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Sony’s 4k Televisions Now Support HDR Content, But What Does That Mean?

Warning: marketing speak ahead. But, once we hack through that forest, there just might be something to Sony’s claims that even more of their lineup of 4k televisions now support high dynamic range (HDR) video.

Sony first started talking about HDR video in April, when it was reported that their 75″ flagship 4k X940C television (and, later, the 65″ X930C) would feature X-Tended Dynamic Range PRO. Terming it HDR technology, Sony is now bringing the improvements to other existing televisions over an update that will go live soon, including the 55″ X850C, 65″ X900C, and 75″ X910C. Sounds great, but what does this actually mean?

We’re more familiar with HDR in the camera market — it allows sensors to sample light from both dark and light parts of a scene separately, allowing you to capture both the dark greens of trees and the bright blues and whites of the sky in one shot, without underexposing or overexposing one or the other. But, cameras are in the business of capturing images, while televisions are tasked with reproducing them. So, when Sony talks about HDR in their televisions, they’re talking about something else entirely — essentially, enhanced color contrast, which 4k TV leaders like Samsung and LG have been crowing about this year in equal measure.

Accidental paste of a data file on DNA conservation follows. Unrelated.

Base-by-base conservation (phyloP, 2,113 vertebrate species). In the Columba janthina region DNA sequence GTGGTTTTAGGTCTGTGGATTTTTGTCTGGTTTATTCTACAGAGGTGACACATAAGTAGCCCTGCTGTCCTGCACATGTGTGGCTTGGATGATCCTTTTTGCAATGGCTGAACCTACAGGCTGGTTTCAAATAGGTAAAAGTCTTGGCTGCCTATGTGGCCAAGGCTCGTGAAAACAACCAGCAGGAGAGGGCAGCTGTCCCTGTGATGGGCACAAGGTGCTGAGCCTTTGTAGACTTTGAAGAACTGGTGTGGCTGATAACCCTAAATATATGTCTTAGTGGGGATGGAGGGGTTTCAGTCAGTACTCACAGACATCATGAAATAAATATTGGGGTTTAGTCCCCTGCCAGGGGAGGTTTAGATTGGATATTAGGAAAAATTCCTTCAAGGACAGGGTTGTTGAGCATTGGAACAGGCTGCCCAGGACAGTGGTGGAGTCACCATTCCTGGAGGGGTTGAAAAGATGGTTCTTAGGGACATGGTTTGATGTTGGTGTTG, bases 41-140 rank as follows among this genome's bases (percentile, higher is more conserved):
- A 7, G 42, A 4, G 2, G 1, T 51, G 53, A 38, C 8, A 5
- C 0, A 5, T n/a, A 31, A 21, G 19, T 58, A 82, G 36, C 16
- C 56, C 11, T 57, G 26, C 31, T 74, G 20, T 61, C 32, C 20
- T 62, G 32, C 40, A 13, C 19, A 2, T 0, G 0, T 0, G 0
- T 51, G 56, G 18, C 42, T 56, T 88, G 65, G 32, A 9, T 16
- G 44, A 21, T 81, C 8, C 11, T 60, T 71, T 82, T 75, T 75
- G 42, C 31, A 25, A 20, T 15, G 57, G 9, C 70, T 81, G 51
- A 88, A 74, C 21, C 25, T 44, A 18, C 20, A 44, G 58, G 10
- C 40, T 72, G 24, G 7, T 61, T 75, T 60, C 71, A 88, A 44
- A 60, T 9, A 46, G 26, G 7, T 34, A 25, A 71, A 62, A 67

LG, Samsung, and Sony all use different technologies to achieve enhanced color contrast, but it’s the same effect in the end — darker blacks, brighter colors, and an overall wider color spectrum. But, there’s no standardized way to measure color contrast, so it’s impossible to tell who’s actually pulling it off better, or if the difference between the brands is even significant enough to matter.

That’s why a new partnership between Sony and Amazon is interesting. To now, these new televisions have been making their own color contrast adjustments to current and older content. Soon, however, Amazon will be producing HDR content to go with Sony’s HDR televisions, in the same way that 4k televisions featured upscaling technology for sub-4k content before 4k content became widely available.

Some Amazon Original Series like Transparent and Mozart in the Jungle will be available in HDR on Sony’s compatible television sets this fall, along with a number of movies from Sony Pictures Home Entertainment, like The Amazing Spider Man 2, Men in Black 3, After Earth, and Fury, all of which will be available in HDR on the Amazon Video app. If you buy one of Sony’s HDR televisions this fall, you’ll get $100 to spend on any of those titles or any upcoming HDR movies.

We’re hesitant to talk this up too much, because we’re not sure how Sony’s technology really compares to what Samsung and LG are doing with quantum dot and OLED technology, respectively, and there’s no way to concretely judge besides sometimes sketchy eye tests. We’ll keep our eyes on this new color contrast arms race, because the images are going to look incredible, if nothing else.